In the same way, PI was also used to determine the cell cycle stage of treated cells by a flow cytometer. The results showed that these NPs induced a G2/M phase cell cycle arrest due to DNA damage. Briefly, this investigation suggests that platinum NPs inhibit cell proliferation because they induce cell death via apoptosis. Moreover, the NPs also have effect by reducing cell viability and causing DNA fragmentation and G2/M cell cycle arrest. That is why; they can be a potential therapy agent in the cervical cancer treatment.

Secondly, we describe two different ways to evaluate the cell death induced by apoptosis. Apoptosis or program cell death occurs in the normal physiology during development and aging to keep a balance between proliferation and cell death [24, 25]. It is also a defense mechanism and it is important for removing damaged cells and decreasing the damage on neighbor cells.

This process is carried out by loss of the mitochondrial transmembrane potential and activation of caspases (cysteine proteases). These proteins can be categorized into initiators (caspases 2, 8, 9, 10), effectors (caspases 3, 6, 7), and inflammatory caspases (caspases 1, 4, 5) [24].

Frequently, cell apoptosis is usually evaluated using a caspase-3 activation assay. For instance, Xun et al. put into effect a work where they tried to study the effect of silica NP size (7, 20, and 50 nm) on cytotoxicity. The cell line HepG2, a human hepatoma model, was selected for the study. HepG2 cells were treated with silica NPs of 20 nm (SNP20) at concentrations of 160 μg/mL and 320 μg/mL for 24 and 48 hours, respectively. Then, caspase-3 assay buffer and caspase-3 lysis buffer were added into the cell culture. After reaction, the fluorescence intensity was detected under a fluorescence plate reader. Caspase-3 is an essential molecule in the final phase of apoptosis induced by diverse stimulus. Results obtained in this analysis showed an increase of caspase-3 activity about 2–3 fold higher in cells treated with SNP20 than that of controls after 24 hours of incubation and about 3–5 fold after 48 hours. About this evidence, silica NPs could activate caspase-3 and downregulate procaspase-9, indicating an activation of caspase-9 in HepG2 cells. That is, these NPs can change apoptotic protein expression and greatly increase apoptosis in mitochondria-dependent pathways in hepatoma cells. In addition, Annexin V-FITC/PI assay was used in this study to quantify cell apoptosis. This test allows distinguishing between normal, apoptotic, and necrotic cells.

HepG2 cells and normal L-02 hepatic cell lines exposed to SNP20, at the same two concentration used before, were stained using Annexin V-FITC and PI and analyzed by flow cytometry. Apoptotic cells undergo changes in the distribution of their membrane lipids. Phosphatidylserine is a phospholipid commonly presented inside the membrane, whereas during apoptosis, processes are expressed on the cellular surface.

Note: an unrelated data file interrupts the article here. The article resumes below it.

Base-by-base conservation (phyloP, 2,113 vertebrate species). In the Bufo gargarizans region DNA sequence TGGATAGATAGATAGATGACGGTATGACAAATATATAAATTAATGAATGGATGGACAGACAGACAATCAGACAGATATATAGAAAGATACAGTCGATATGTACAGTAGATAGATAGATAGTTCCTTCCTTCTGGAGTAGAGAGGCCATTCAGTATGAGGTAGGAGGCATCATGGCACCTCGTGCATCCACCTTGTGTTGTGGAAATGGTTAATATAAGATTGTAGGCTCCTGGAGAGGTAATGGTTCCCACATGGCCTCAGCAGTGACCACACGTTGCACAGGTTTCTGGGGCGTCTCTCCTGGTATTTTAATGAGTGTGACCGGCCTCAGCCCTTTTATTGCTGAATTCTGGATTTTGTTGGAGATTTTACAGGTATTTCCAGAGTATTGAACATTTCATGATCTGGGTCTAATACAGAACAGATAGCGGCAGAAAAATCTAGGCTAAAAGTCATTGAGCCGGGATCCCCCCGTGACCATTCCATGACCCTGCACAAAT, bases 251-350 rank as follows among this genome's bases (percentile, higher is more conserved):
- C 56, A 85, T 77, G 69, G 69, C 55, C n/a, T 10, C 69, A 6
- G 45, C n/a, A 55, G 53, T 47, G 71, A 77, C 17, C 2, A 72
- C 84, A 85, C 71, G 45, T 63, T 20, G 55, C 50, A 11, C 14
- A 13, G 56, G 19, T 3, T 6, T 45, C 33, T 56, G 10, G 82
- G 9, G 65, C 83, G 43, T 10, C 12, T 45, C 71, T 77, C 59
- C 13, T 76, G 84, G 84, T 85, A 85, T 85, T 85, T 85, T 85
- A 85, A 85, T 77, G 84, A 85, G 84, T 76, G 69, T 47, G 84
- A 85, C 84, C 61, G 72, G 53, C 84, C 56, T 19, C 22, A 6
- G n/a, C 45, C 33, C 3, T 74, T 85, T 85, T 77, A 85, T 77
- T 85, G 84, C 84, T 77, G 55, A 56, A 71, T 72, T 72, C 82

In this way, Annexin V, which has a high affinity for phosphatidylserine, is used as a marker of early apoptosis. However, PI is used to distinguish necrotic cells from apoptotic cells. This is an agent which is intercalated in the DNA of dead cells when losing the membrane integrity. As a result, almost no apoptotic cells were detected in controls and treated L-02 cells and in control HepG2 cells. On the contrary, many apoptotic cells were found in HepG2 treated with SNP20, indicating that apoptosis induced by NPs is dose-dependent [25].

Annexin V is a method commonly used for assessing cellular apoptosis. For example, Ashokkumar and collaborators as well as Grudzinski et al. employed this procedure in their studies. In the first one, the aim was to evaluate whether gold NPs are able to induce apoptosis in cancer cells. HepG2 cell line was used for the investigation and these were treated for 24 hours with gold NPs. After that, cells were stained with Annexin V and the level of apoptosis was quantified as a percentage of Annexin V positive cells. Finally, the results showed that HepG2 treated with gold NPs undergo cell apoptosis whereas untreated cells did not show it [26]. In the second investigation, they tried to study the cytotoxicity of carbon-encapsulated iron nanoparticles (CEIN) in murine glioma cells (GL261). These cells were divided into two groups: one was treated at two different concentrations during 24 hours, whereas the other group was the control group (untreated cells). Then, both groups were stained with Annexin V and the analysis was performed by flow cytometer. The results indicated that the samples treated with the higher concentration of CEIN induced some pro-apoptotic and necrotic events in the glioma cell line. As a summary, this work have supposed a huge progress because it is the first report which clearly displays that CEINs with surface modifications with acidic groups cause murine glioma cell-specific cytotoxicity [27].

3. Immunological studies

Besides the fact that NPs play an important role in medicine area and their properties can be used to improve traditional treatments and diagnostic agents [28], there are many biocompatibility studies about size, shape, charge, solubility, and surface modification of NPs. However, the interphase related to interactions between NPs and immune system is still not well understood.

According to literature, NPs can activate and/or suppress immune response and the compatibility with this system is determined by its surface chemistry. Therefore, NPs can be designed to avoid immunotoxicity and reach desirable immunomodulation [29, 30].

Preclinical data shows that NPs are not more immunotoxic than conventional drugs, so NPs employed like drug carriers can provide advantages, such as the reduction of systemic immunotoxicity. For instance, NPs can release the drug in a specific tissue in order to not alter safe tissues and they may keep drugs away from blood cells. Moreover, NPs can also decrease drug immunotoxicity by raising their solubility. However, NPs are generally picked up by phagocytic cells of the immune system, such as macrophages. This incident can produce immunostimulation or immunosuppression, which may promote inflammatory or autoimmune disorders. For example, granuloma formation was observed in the lungs and skin of animals treated with carbon nanotubes [29].